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Letter to the Editor: Lorax or Avatar? Reframing the Forest Health Debate

Some local activists are criticizing the new, active approach to forest and watershed health.  So much could and has been said about the science and the values involved, but I am going to try something different.  I’d like to reframe the debate by asking a question that draws on popular culture: “Is your support for the mountain environment in the spirit of “The Lorax,” or the spirit of “Avatar?”

The book and movie The Lorax criticized logging and greed at a time when national policy promoted massive clearcutting.  However, the underlying message was more durable.  The endearing Dr. Suess creature urged us to “listen” to the forest.

In this spirit, goals and priorities evolve with the discovered needs of the land.  The Audubon Society funded the planning phase of the project that will thin a large area from the south edge of Quincy to Claremont.  Sierra Forest Legacy, once a vigorous opponent of the Quincy Library Group, joined with other conservancy organizations in asking that, “…the Forest Service ramps up the pace and scale of needed actions…” in the forest.

Avatar, on the other hand, partakes of an ideology that casts technology, private enterprise, and environmental damage as a three headed monster that must be slain.  Heedless of new understanding about these problems, the imperative is to maintain a Manichean division between virtuous “eco-warriors” and condemnable “eco-criminals.”  In the movies, the (not at all hidden) message is that humanity itself is an enemy that cannot be reformed.

If we are paying attention to the land, it is telling us that we are killing it with political ideology.  A dozen years of clearcutting was not sustainable.  Decades of stoking “restorative fire” brought wildfire so intensive, extensive, and repetitive that there is no reasonable expectation of the land recovering the way it has in the past without help from the society that hurt it.

If the Avatar-minded activists want to resuscitate yesterday’s battles, they will need to account for today’s facts.  Claiming that work to restore healthy conditions in our forests and watersheds is nothing but a “smokescreen” for profit-seeking loggers is absurd.  There is almost no market for logs or chips today.  Mills have all they can handle from post-fire salvage work on their own land.  Current work is for the sake of the land and the people who live in it, and if the day returns when anything saleable is produced, that will support the effort.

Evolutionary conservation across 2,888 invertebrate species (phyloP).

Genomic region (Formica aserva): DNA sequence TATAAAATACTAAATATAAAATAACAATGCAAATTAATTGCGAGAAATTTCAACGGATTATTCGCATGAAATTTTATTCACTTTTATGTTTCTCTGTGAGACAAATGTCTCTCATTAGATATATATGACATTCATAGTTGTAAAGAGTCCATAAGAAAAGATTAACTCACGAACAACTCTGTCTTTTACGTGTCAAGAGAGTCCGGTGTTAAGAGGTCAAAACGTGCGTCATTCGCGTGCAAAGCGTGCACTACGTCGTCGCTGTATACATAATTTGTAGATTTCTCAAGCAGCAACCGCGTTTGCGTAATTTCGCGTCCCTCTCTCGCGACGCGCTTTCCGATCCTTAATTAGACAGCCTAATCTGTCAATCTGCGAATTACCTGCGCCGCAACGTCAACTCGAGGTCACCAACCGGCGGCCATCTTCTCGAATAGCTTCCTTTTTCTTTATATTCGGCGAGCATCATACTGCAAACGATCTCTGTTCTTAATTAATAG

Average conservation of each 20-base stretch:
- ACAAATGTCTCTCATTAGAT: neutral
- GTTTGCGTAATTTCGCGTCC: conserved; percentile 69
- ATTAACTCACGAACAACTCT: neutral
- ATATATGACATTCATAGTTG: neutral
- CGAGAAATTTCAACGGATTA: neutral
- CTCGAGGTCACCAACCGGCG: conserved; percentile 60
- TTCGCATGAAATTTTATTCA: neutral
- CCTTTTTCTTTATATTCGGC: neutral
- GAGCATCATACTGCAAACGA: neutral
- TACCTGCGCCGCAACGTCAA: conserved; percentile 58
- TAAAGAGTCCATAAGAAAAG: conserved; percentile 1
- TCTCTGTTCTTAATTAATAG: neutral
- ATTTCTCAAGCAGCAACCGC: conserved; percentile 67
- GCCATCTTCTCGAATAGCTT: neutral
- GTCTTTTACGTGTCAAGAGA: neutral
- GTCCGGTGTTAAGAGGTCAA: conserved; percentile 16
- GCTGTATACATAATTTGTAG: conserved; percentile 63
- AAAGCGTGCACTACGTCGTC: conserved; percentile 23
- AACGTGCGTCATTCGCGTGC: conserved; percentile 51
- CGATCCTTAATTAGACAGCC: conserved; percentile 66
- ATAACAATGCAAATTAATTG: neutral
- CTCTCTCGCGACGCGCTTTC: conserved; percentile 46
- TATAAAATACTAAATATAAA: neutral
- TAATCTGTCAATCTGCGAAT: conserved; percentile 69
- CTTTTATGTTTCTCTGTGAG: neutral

Denouncing the carbon emissions of heavy equipment is no excuse for failing to help the land.  Thanks to a global effort, the hole in the ozone layer has been shrinking for years, and the latest UN study expects it to heal by 2040 – yet climate turbulence still rages.  Depicting our mountains as suffering from climate change ignores how past practice has made them one of the diverse engines of a disturbed climate.

Our mountains have become engines of drought.  Deeply trenched meadows speed spring waters down to the ocean, then overgrown forests transpire water into the dry sky all summer long.

They have become engines of fire.  Degraded meadows that once stayed wet late into the year are now poor firebreaks, and the competition among densely packed trees makes each too dry to be durable.

They drain carbon away.  Burning trees shed carbon, and drought adapted grasses lack the deep, carbon rich roots of the vegetation they replace.

They do not restore themselves.  Brushland and thistle only burns again, killing saplings and, in other states, brush fire engulfing whole towns.

We have tried taking without giving.  We have tried pretending that letting it all burn would fool “pristine” nature into thinking we are not here.  Listen to the land.  If we want to survive, if we want the land as we know it to survive, we need to give something back.

Disclosure: I work for Plumas Corporation, a natural resources nonprofit.  Opinions expressed here are solely my own.

Scott Corey

 

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